Recently observing his 102nd birthday, William K. Coors – grandson of Adolph Coors (1847-1929), the orphaned, immigrant founder of Colorado-based Coors Brewing Company – was born Aug. 11, 1916. Woodrow Wilson was president, it was the brink of World War I and Colorado had recently enacted statewide prohibition. He met Albert Einstein and not only witnessed a century of formulative U.S. history unfold but enormously influenced it.
Following a successful film festival tour, the award-winning “Bill Coors: The Will to Live” opened in theaters on October 12. It is now available on VOD!
Widely recognized as an overachiever in all pursuits and a workaholic titan of industry (only fully retiring in 2016 at age 99), who grew the Coors family business from a local brewery to an internationally celebrated brand and Fortune 500 company, many are unaware of Coors’ broader contributions to America’s societal fabric.
The once-accomplished athlete remains astonishingly agile mentally as he and a wide circle of family, friends, associates and admirers revisit an extraordinary legacy of progressive contributions not only to industry and country – playing a historic role as part of the military’s top-secret WWII program “The Manhattan Project” – but to the environment and revamping societal norms.
In 1959, Coors introduced and popularized the pop-top aluminum can to a mass audience and, in the process, effectively invented recycling. Additionally, he led a holistic health movement to overcome the stigma and lack of resources for those with mental health issues; and worked to proliferate a philosophy of tolerance and self-love, including championing LGBTQ rights and embracing his son, Scott, who came out when his father was in his 70s. Heir apparent to one of the brewing industry’s premiere families, Scott agonized over revealing his sexuality, yet the response from his father was overwhelmingly positive.
But his life was also one marred by great personal adversity, tragedy and loss – including the deaths of his first wife and two children and the kidnapping-murder of his older brother – as well as crippling depression, the unfortunate, biological legacy of his grandfather who committed suicide during Prohibition, as the Great Depression loomed.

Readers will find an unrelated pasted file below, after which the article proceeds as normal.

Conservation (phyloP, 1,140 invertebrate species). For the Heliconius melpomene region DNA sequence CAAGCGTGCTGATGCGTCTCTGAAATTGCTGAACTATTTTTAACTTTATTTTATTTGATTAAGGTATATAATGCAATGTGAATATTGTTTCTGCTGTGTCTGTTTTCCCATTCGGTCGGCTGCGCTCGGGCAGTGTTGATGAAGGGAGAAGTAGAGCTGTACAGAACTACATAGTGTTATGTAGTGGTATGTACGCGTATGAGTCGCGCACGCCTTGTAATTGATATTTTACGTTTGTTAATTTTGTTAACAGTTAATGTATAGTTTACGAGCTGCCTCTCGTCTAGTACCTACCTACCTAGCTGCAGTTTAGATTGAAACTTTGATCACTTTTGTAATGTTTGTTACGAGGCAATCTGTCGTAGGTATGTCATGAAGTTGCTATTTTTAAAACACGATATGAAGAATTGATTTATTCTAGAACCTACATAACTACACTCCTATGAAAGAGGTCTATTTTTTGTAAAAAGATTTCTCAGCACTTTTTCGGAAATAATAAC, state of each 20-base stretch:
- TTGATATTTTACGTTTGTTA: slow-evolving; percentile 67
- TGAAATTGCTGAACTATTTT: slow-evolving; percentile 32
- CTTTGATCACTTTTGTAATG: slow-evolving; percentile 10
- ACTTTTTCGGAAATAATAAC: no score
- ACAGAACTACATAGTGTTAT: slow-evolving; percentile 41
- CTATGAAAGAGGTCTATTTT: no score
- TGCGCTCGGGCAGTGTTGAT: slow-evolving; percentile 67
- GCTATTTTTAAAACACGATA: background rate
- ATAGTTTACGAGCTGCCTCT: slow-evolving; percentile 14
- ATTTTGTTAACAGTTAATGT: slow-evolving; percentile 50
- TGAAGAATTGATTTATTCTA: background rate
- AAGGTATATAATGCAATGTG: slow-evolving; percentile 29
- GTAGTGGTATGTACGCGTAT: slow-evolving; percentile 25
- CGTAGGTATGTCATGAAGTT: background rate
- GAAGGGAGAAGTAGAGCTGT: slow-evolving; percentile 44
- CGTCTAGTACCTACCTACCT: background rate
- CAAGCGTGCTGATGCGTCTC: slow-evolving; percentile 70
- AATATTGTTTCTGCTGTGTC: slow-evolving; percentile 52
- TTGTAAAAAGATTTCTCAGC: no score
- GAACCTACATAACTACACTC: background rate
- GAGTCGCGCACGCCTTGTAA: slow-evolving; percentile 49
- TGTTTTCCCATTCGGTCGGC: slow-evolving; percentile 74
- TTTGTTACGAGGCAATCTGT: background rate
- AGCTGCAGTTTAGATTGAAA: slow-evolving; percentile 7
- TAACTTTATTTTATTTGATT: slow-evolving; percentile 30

Having lost “The Will to Live” and finding no help or answers within the traditional medical community at that time, Coors eschewed prescription drugs and refused to continue self-medicating with alcohol, instead embarking on a 25-year journey to naturally overcome depression and despair … and, in the process, launching a revolutionary, holistic approach to health and integrative medicine embraced to this day.
BY THE NUMBERS: In the U.S., approximately 3.3 million people suffer from depression, while 40 million suffer from anxiety1 and depression being the leading cause for disability among those ages 15-442. About 4,600 lives are lost to suicide each year3, making it the second leading cause of death in people ages 15-24 and third leading cause in youth ages 10-144.
Not Rated. Running Time: Approx. 93 Minutes.
For More Information: www.BillCoorsTheWillToLive.com
In 1981, Bill Coors, Captain of Industry and brewing titan, was asked to give a speech on the topic of “success” to the graduating students of the American Academy of Achievement.
His now iconic speech was groundbreaking at the time. It was a deeply personal account of how he had overcome debilitating stress and depression, which had plagued his family for generations. Despite suffering unimaginable personal tragedy, Bill sought out and found a holistic solution that enabled him to manage his anxiety effectively and empowred him to achieve great success.
In an inspirational documentary that spans 101 years, Bill Coors shares his personal struggles growing up in a house without love that left him insecure and self-hating for much of his early life.
The parallels between his experiences and what today’s youth face are staggering. Bill wants to impart his life lessons for personal success and his work to overcome mental health issues to all generations to come.
Bill’s solutions all boil down to one simple truth, which he calls The 11th Commandment: Honor Thyself
“The only person in the world you cannot cheat, you cannot trick, you cannot deceive, you cannot lie to is yourself. So be yourself, do your thing, and you’ll get there.”— Bill Coors